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Op-ed

Twenty Years of Ukrainian Independence: An Assessment

by Anders Aslund, Peterson Institute for International Economics

Op-ed in the Korrespondent
September 26, 2011

© Korrespondent


Anders Aslund
Any long-time student of Ukraine vacillates between optimism and pessimism not only because of the actual situation but also because of uncertain standards.

To me, as an economist, the years 1992-93 were truly shocking because Ukraine had neither economic ideology nor policy. Consequently, Ukraine had hyperinflation of 10,200 percent in 1993 and an extraordinary economic collapse. Yet, President Leonid Kravchuk represented a compromise between West Ukrainian nationalism and the Nomenklatura establishment. He did reinforce the Ukrainian sense of nationality, and he left the presidential office when he lost reasonably free elections.

President Leonid Kuchma solidified the unity of Ukraine in many ways that are now too easily forgotten. He won his first election victory in 1994 in the East and his second in 1999 in the West. His great achievements were two economic reform waves. In 1994-95, he defeated inflation and established a reasonable market economy. In 2000, his government brought about a profound marketization allowing Ukraine to finally start to grow.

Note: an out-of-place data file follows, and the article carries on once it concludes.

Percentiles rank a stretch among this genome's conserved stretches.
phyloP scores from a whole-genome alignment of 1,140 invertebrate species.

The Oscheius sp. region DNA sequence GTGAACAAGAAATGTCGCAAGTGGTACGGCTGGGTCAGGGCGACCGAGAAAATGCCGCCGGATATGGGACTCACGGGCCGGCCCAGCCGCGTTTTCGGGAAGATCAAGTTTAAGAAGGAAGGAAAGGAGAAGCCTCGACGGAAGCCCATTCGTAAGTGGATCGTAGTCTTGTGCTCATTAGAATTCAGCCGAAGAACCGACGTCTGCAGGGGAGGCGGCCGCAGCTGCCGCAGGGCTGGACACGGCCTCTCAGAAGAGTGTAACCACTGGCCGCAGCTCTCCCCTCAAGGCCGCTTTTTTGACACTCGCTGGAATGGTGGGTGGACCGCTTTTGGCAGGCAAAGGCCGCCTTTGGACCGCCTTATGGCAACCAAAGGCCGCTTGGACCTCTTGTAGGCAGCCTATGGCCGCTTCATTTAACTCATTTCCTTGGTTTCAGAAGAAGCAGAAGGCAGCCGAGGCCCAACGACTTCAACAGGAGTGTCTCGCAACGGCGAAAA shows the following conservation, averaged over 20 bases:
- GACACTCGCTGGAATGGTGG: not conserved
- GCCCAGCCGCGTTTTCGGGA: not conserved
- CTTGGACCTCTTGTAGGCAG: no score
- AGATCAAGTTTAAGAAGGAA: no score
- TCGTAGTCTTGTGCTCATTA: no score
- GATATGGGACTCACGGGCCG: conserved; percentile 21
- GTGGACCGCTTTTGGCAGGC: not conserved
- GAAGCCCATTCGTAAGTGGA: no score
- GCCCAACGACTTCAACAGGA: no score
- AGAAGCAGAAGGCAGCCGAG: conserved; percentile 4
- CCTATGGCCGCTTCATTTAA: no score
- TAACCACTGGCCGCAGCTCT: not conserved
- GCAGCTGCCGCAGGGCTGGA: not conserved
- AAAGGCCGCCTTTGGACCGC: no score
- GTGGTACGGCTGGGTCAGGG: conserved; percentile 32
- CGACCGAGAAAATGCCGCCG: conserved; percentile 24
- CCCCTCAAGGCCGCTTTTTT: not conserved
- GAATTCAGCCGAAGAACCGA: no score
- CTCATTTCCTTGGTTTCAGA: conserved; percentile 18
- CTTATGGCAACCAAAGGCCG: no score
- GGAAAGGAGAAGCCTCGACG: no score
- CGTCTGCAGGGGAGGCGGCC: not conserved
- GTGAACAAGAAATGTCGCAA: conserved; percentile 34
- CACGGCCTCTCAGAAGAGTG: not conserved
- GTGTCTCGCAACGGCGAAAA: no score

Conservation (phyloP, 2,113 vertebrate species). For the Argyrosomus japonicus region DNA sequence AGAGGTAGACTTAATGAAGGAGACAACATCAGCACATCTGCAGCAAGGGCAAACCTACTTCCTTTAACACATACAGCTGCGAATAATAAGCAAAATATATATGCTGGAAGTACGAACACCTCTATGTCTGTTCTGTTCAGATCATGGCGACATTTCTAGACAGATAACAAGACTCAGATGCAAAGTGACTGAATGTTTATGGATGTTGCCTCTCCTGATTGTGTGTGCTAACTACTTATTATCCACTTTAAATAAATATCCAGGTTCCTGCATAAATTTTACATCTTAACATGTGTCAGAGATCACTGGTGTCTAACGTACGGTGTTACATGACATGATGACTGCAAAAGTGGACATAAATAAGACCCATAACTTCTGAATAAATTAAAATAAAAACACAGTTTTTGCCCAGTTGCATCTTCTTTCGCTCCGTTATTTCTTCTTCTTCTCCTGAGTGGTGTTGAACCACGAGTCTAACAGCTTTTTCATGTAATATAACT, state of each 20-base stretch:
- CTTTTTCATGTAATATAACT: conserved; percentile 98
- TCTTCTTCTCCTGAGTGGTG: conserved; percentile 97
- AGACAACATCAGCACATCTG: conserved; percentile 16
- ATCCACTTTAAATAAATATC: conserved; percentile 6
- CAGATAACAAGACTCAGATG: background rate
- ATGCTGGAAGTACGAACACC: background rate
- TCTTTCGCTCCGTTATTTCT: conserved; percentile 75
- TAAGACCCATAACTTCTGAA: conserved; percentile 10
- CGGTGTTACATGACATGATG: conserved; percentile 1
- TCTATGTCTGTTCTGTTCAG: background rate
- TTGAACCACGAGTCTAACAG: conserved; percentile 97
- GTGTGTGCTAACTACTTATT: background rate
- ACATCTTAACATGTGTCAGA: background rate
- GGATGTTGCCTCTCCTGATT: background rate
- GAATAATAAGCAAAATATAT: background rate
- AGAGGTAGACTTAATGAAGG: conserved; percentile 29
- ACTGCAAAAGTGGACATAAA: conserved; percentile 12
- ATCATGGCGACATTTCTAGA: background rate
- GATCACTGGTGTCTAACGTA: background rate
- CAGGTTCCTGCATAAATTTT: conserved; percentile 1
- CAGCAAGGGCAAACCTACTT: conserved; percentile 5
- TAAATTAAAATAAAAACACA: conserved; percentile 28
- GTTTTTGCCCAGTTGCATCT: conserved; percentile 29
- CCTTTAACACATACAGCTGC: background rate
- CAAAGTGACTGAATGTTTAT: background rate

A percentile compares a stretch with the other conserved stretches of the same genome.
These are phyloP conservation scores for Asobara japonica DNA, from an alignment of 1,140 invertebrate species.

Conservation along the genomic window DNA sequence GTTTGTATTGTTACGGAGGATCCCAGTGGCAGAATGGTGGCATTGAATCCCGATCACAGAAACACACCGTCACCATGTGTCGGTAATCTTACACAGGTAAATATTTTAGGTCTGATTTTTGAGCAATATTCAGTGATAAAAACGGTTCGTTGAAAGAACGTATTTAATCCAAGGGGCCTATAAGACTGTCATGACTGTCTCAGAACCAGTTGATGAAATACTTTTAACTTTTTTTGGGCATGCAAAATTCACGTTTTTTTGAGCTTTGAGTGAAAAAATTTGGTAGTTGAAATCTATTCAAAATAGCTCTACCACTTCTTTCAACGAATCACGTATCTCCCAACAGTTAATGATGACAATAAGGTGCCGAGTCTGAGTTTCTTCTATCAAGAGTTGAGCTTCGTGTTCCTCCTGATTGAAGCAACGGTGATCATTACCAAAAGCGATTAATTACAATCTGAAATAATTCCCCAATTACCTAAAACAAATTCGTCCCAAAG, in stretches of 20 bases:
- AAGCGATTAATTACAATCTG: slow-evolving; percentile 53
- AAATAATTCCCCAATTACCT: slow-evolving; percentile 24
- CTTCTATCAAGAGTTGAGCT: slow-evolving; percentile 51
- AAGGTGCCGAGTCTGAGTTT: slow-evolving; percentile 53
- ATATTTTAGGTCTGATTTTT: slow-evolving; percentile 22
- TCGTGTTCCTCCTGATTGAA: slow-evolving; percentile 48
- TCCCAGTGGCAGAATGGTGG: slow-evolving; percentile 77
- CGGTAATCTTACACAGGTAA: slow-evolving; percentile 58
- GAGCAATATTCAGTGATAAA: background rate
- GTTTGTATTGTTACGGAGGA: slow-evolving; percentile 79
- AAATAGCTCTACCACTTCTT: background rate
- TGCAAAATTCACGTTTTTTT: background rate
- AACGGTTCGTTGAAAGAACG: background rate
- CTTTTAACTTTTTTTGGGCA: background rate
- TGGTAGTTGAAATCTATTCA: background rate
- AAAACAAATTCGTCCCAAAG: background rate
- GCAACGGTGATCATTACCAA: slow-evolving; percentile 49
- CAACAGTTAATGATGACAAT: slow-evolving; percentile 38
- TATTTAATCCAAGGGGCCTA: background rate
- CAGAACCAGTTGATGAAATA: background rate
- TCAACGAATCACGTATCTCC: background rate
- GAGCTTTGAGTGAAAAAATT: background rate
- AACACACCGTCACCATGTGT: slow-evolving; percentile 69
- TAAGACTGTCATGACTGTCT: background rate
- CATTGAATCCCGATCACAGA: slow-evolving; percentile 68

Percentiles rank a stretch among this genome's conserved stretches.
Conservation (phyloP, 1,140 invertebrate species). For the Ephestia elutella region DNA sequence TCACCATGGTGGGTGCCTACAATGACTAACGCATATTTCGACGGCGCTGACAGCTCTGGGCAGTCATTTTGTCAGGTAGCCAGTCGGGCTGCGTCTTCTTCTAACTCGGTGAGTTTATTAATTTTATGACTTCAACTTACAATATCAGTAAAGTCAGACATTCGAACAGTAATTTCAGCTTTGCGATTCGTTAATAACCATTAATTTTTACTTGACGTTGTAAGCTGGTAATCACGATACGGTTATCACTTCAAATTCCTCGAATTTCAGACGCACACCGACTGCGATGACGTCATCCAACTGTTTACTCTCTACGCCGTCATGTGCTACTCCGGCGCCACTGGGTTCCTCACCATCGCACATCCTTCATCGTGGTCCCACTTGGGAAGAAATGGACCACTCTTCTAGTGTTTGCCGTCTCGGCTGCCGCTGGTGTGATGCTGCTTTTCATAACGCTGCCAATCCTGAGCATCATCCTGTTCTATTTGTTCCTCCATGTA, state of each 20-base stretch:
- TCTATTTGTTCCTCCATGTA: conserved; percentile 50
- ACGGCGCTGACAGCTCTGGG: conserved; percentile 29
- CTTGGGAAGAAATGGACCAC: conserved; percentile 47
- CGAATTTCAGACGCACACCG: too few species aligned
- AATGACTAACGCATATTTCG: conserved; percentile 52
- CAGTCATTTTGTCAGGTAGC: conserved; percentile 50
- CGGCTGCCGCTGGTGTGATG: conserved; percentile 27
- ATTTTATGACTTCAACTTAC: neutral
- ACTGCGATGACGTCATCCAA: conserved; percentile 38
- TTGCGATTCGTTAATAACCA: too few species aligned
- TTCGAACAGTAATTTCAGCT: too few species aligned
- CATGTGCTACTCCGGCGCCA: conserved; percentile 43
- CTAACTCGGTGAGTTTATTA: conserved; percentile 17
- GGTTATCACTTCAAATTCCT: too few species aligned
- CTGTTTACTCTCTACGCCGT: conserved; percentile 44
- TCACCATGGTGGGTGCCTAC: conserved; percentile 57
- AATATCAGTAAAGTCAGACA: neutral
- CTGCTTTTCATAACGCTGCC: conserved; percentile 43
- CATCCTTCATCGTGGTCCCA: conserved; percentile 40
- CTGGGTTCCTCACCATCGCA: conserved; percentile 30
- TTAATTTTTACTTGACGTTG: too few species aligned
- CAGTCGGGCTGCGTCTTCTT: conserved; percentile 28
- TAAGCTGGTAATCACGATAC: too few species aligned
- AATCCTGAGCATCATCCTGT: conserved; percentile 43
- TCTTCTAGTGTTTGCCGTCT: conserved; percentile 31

Yet, democracy and freedom were neglected. In late 2004, when Ukraine enjoyed extraordinary economic growth of no less than 12 percent, the popular Orange Revolution erupted. A large part of the nation stood up for freedom and justice, completely peacefully. But since the economy was doing too well and nothing but justice mattered, five years of political stalemate between three leading personalities followed.

In February 2010, Ukraine held free and fair presidential elections, which Viktor Yanukovych won with a small margin. This should have been the time to render the democratic system more effective, pursue long-forgotten economic reforms, and conclude a European Association Agreement with the European Union. Never had Ukraine had a better starting position.

But little has come out of it. The new regime allowed a limited group of people to enrich themselves at the cost of everybody else. Therefore, the new regime introduced more repression than Ukraine had seen after independence in 1991. Such a commitment to corruption and repression voids Ukraine of its entrance into the broader European community.


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